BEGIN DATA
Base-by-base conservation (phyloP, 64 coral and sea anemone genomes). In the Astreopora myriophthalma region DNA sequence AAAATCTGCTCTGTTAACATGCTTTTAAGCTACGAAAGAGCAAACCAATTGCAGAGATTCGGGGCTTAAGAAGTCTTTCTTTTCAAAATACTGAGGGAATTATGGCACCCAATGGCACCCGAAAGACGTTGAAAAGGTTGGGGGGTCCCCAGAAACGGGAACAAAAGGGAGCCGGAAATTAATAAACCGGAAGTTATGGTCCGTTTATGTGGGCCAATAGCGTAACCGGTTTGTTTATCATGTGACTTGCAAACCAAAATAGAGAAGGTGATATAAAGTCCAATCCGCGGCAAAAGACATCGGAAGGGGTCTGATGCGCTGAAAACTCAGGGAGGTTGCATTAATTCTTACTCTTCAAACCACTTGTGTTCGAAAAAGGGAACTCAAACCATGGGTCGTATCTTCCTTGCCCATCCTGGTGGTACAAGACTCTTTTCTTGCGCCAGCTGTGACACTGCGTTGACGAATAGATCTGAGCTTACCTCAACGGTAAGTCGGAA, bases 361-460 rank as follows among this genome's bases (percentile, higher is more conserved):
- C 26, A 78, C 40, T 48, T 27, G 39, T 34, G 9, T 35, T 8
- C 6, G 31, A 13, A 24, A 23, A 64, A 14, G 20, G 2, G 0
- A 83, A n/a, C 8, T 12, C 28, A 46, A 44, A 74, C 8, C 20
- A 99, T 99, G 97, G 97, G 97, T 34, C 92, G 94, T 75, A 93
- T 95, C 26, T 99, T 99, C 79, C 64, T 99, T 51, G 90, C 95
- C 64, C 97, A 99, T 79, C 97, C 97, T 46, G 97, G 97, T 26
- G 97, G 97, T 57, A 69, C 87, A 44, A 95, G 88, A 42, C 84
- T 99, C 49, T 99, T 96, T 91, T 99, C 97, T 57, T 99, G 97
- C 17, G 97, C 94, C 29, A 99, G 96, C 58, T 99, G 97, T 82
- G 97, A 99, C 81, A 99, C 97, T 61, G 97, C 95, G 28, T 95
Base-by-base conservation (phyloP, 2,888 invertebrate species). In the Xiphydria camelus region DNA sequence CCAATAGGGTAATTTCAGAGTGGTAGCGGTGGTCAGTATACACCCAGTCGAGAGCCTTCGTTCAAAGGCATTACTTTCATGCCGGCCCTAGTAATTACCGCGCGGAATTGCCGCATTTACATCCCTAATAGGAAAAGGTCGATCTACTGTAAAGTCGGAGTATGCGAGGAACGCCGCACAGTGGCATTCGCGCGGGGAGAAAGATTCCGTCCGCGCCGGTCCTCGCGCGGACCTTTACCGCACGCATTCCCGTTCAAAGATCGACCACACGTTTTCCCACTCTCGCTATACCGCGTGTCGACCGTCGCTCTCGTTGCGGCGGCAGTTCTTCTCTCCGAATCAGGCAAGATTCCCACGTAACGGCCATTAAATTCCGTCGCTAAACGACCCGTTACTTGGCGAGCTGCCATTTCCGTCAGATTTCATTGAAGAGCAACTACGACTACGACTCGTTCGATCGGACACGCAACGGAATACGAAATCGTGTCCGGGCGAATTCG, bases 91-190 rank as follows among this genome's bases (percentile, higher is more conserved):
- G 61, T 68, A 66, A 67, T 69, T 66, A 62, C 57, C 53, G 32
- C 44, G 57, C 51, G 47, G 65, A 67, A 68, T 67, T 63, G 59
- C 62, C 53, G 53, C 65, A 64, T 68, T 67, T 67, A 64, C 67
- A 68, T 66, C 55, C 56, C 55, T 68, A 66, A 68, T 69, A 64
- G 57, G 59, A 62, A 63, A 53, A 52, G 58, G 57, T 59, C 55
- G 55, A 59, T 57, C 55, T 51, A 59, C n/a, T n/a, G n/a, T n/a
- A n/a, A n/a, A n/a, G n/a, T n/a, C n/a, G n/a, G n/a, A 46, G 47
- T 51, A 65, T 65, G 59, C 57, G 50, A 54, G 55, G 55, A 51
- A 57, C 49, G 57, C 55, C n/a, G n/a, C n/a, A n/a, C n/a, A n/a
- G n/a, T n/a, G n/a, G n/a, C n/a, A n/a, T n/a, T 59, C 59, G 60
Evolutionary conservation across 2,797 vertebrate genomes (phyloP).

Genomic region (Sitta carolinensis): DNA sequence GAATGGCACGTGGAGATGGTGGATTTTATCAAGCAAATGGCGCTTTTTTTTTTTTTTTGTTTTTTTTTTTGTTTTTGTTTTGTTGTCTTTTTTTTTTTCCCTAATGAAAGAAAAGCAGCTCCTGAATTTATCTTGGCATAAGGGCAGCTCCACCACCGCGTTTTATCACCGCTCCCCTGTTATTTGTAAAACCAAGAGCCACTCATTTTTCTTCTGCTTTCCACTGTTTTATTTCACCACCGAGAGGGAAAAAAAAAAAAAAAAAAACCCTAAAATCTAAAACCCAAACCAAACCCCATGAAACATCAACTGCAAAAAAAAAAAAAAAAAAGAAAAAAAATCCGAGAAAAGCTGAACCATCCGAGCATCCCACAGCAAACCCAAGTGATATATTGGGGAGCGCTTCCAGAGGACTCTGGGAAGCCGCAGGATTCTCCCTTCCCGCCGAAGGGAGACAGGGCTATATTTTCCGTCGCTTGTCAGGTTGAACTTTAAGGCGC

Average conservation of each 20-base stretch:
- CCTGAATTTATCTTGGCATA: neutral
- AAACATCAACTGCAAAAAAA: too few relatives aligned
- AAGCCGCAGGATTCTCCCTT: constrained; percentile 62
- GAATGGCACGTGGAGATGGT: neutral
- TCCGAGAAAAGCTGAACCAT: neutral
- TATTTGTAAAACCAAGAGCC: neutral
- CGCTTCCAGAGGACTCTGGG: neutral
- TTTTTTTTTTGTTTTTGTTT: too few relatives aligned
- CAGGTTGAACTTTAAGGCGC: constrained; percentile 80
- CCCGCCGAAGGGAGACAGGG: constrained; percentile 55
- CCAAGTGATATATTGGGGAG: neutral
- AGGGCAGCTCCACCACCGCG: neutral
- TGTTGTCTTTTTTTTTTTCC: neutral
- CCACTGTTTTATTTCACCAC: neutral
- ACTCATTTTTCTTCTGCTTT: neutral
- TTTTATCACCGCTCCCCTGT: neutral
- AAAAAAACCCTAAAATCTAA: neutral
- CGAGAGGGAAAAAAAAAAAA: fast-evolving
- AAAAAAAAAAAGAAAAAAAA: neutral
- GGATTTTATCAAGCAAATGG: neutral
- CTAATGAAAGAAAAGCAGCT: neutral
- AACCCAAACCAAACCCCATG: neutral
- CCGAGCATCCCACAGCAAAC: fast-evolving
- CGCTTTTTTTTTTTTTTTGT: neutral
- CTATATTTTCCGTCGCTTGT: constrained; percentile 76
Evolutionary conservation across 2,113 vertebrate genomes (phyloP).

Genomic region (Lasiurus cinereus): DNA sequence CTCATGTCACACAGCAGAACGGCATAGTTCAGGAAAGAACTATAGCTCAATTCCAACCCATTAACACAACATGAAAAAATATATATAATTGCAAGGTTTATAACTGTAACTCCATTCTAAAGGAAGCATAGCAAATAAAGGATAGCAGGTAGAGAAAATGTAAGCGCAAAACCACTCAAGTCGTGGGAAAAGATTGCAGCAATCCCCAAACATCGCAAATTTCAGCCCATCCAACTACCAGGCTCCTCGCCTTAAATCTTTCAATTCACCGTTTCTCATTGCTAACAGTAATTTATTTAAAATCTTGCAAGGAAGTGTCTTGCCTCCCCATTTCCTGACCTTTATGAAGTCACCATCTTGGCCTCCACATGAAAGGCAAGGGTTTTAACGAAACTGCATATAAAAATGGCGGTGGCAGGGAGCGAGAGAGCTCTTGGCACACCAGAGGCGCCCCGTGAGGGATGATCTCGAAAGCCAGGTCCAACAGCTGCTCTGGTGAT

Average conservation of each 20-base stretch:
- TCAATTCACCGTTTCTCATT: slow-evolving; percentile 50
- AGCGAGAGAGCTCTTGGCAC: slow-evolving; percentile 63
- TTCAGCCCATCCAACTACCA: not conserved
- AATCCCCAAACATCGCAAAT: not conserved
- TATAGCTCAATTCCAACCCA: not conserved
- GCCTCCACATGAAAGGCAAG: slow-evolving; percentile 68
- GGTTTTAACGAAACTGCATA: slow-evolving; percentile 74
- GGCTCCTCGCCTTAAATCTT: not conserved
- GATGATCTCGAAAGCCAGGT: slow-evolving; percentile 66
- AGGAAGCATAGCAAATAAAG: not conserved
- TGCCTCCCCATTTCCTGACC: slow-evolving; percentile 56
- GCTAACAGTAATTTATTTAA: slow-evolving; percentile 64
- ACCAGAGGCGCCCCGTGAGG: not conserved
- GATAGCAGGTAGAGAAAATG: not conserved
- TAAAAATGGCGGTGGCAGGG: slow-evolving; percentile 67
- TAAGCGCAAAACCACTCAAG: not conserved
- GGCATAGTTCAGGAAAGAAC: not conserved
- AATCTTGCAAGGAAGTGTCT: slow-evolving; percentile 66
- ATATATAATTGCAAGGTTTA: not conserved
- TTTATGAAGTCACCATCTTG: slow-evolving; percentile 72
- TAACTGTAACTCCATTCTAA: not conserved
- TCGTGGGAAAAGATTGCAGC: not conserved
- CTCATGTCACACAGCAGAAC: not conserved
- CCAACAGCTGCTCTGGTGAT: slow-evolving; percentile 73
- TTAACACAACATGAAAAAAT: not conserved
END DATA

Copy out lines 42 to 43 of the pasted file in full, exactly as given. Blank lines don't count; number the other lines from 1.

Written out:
- AAAAAAACCCTAAAATCTAA: neutral
- CGAGAGGGAAAAAAAAAAAA: fast-evolving